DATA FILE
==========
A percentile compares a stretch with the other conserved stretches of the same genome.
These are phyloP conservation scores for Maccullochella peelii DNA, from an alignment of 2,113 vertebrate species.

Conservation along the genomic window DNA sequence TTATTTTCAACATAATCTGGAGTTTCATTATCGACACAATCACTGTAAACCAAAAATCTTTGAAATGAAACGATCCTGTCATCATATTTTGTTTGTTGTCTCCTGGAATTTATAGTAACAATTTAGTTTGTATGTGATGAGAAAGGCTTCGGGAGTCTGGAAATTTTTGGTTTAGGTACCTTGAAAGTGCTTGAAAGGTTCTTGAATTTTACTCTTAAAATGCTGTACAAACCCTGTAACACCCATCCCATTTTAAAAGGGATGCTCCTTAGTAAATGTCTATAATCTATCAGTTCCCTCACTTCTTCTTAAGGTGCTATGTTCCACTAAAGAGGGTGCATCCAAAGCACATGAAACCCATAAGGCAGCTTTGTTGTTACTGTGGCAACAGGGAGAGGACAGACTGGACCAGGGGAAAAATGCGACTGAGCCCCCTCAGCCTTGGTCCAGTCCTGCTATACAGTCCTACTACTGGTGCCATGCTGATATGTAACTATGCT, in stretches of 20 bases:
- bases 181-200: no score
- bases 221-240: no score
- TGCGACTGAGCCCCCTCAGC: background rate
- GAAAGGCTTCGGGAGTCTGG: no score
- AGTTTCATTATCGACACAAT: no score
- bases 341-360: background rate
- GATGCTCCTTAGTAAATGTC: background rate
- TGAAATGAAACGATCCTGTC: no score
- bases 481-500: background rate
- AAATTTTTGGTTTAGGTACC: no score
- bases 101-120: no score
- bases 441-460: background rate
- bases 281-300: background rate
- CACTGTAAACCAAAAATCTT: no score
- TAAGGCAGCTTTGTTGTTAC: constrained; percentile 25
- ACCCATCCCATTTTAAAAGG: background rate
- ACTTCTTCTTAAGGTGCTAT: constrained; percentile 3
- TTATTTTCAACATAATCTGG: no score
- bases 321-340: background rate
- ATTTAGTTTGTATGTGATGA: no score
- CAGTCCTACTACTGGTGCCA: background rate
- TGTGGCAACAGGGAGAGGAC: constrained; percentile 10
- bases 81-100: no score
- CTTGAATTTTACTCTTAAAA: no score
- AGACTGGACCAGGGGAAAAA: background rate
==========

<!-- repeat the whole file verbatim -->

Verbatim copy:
A percentile compares a stretch with the other conserved stretches of the same genome.
These are phyloP conservation scores for Maccullochella peelii DNA, from an alignment of 2,113 vertebrate species.

Conservation along the genomic window DNA sequence TTATTTTCAACATAATCTGGAGTTTCATTATCGACACAATCACTGTAAACCAAAAATCTTTGAAATGAAACGATCCTGTCATCATATTTTGTTTGTTGTCTCCTGGAATTTATAGTAACAATTTAGTTTGTATGTGATGAGAAAGGCTTCGGGAGTCTGGAAATTTTTGGTTTAGGTACCTTGAAAGTGCTTGAAAGGTTCTTGAATTTTACTCTTAAAATGCTGTACAAACCCTGTAACACCCATCCCATTTTAAAAGGGATGCTCCTTAGTAAATGTCTATAATCTATCAGTTCCCTCACTTCTTCTTAAGGTGCTATGTTCCACTAAAGAGGGTGCATCCAAAGCACATGAAACCCATAAGGCAGCTTTGTTGTTACTGTGGCAACAGGGAGAGGACAGACTGGACCAGGGGAAAAATGCGACTGAGCCCCCTCAGCCTTGGTCCAGTCCTGCTATACAGTCCTACTACTGGTGCCATGCTGATATGTAACTATGCT, in stretches of 20 bases:
- bases 181-200: no score
- bases 221-240: no score
- TGCGACTGAGCCCCCTCAGC: background rate
- GAAAGGCTTCGGGAGTCTGG: no score
- AGTTTCATTATCGACACAAT: no score
- bases 341-360: background rate
- GATGCTCCTTAGTAAATGTC: background rate
- TGAAATGAAACGATCCTGTC: no score
- bases 481-500: background rate
- AAATTTTTGGTTTAGGTACC: no score
- bases 101-120: no score
- bases 441-460: background rate
- bases 281-300: background rate
- CACTGTAAACCAAAAATCTT: no score
- TAAGGCAGCTTTGTTGTTAC: constrained; percentile 25
- ACCCATCCCATTTTAAAAGG: background rate
- ACTTCTTCTTAAGGTGCTAT: constrained; percentile 3
- TTATTTTCAACATAATCTGG: no score
- bases 321-340: background rate
- ATTTAGTTTGTATGTGATGA: no score
- CAGTCCTACTACTGGTGCCA: background rate
- TGTGGCAACAGGGAGAGGAC: constrained; percentile 10
- bases 81-100: no score
- CTTGAATTTTACTCTTAAAA: no score
- AGACTGGACCAGGGGAAAAA: background rate